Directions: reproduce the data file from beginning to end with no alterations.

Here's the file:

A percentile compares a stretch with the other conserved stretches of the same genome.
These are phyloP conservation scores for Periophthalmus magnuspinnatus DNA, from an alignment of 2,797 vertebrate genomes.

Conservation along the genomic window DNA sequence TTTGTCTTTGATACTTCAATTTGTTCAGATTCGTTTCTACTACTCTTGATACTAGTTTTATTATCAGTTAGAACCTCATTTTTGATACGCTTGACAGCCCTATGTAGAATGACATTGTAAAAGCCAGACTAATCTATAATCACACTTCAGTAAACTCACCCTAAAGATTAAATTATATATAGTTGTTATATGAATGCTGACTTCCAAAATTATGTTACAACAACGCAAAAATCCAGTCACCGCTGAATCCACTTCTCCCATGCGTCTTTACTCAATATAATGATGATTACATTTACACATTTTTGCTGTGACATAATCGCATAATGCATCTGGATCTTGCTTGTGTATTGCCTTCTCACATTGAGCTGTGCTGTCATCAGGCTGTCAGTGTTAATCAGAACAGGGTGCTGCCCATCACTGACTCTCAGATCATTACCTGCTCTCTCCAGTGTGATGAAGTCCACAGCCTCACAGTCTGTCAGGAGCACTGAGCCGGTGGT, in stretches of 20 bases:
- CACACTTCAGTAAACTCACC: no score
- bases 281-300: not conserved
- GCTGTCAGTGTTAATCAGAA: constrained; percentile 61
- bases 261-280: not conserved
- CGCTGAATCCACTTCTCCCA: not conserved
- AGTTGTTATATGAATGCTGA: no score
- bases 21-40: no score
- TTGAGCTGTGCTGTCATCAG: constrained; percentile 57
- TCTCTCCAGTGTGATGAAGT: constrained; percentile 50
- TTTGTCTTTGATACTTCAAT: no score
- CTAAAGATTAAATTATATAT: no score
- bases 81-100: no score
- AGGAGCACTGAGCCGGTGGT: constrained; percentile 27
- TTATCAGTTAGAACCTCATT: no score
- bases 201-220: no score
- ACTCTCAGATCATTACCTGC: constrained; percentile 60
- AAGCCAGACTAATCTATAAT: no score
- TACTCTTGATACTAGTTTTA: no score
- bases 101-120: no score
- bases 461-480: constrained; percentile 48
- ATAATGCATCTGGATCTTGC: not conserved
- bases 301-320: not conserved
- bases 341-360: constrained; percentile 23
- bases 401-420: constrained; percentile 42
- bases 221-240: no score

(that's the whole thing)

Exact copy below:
A percentile compares a stretch with the other conserved stretches of the same genome.
These are phyloP conservation scores for Periophthalmus magnuspinnatus DNA, from an alignment of 2,797 vertebrate genomes.

Conservation along the genomic window DNA sequence TTTGTCTTTGATACTTCAATTTGTTCAGATTCGTTTCTACTACTCTTGATACTAGTTTTATTATCAGTTAGAACCTCATTTTTGATACGCTTGACAGCCCTATGTAGAATGACATTGTAAAAGCCAGACTAATCTATAATCACACTTCAGTAAACTCACCCTAAAGATTAAATTATATATAGTTGTTATATGAATGCTGACTTCCAAAATTATGTTACAACAACGCAAAAATCCAGTCACCGCTGAATCCACTTCTCCCATGCGTCTTTACTCAATATAATGATGATTACATTTACACATTTTTGCTGTGACATAATCGCATAATGCATCTGGATCTTGCTTGTGTATTGCCTTCTCACATTGAGCTGTGCTGTCATCAGGCTGTCAGTGTTAATCAGAACAGGGTGCTGCCCATCACTGACTCTCAGATCATTACCTGCTCTCTCCAGTGTGATGAAGTCCACAGCCTCACAGTCTGTCAGGAGCACTGAGCCGGTGGT, in stretches of 20 bases:
- CACACTTCAGTAAACTCACC: no score
- bases 281-300: not conserved
- GCTGTCAGTGTTAATCAGAA: constrained; percentile 61
- bases 261-280: not conserved
- CGCTGAATCCACTTCTCCCA: not conserved
- AGTTGTTATATGAATGCTGA: no score
- bases 21-40: no score
- TTGAGCTGTGCTGTCATCAG: constrained; percentile 57
- TCTCTCCAGTGTGATGAAGT: constrained; percentile 50
- TTTGTCTTTGATACTTCAAT: no score
- CTAAAGATTAAATTATATAT: no score
- bases 81-100: no score
- AGGAGCACTGAGCCGGTGGT: constrained; percentile 27
- TTATCAGTTAGAACCTCATT: no score
- bases 201-220: no score
- ACTCTCAGATCATTACCTGC: constrained; percentile 60
- AAGCCAGACTAATCTATAAT: no score
- TACTCTTGATACTAGTTTTA: no score
- bases 101-120: no score
- bases 461-480: constrained; percentile 48
- ATAATGCATCTGGATCTTGC: not conserved
- bases 301-320: not conserved
- bases 341-360: constrained; percentile 23
- bases 401-420: constrained; percentile 42
- bases 221-240: no score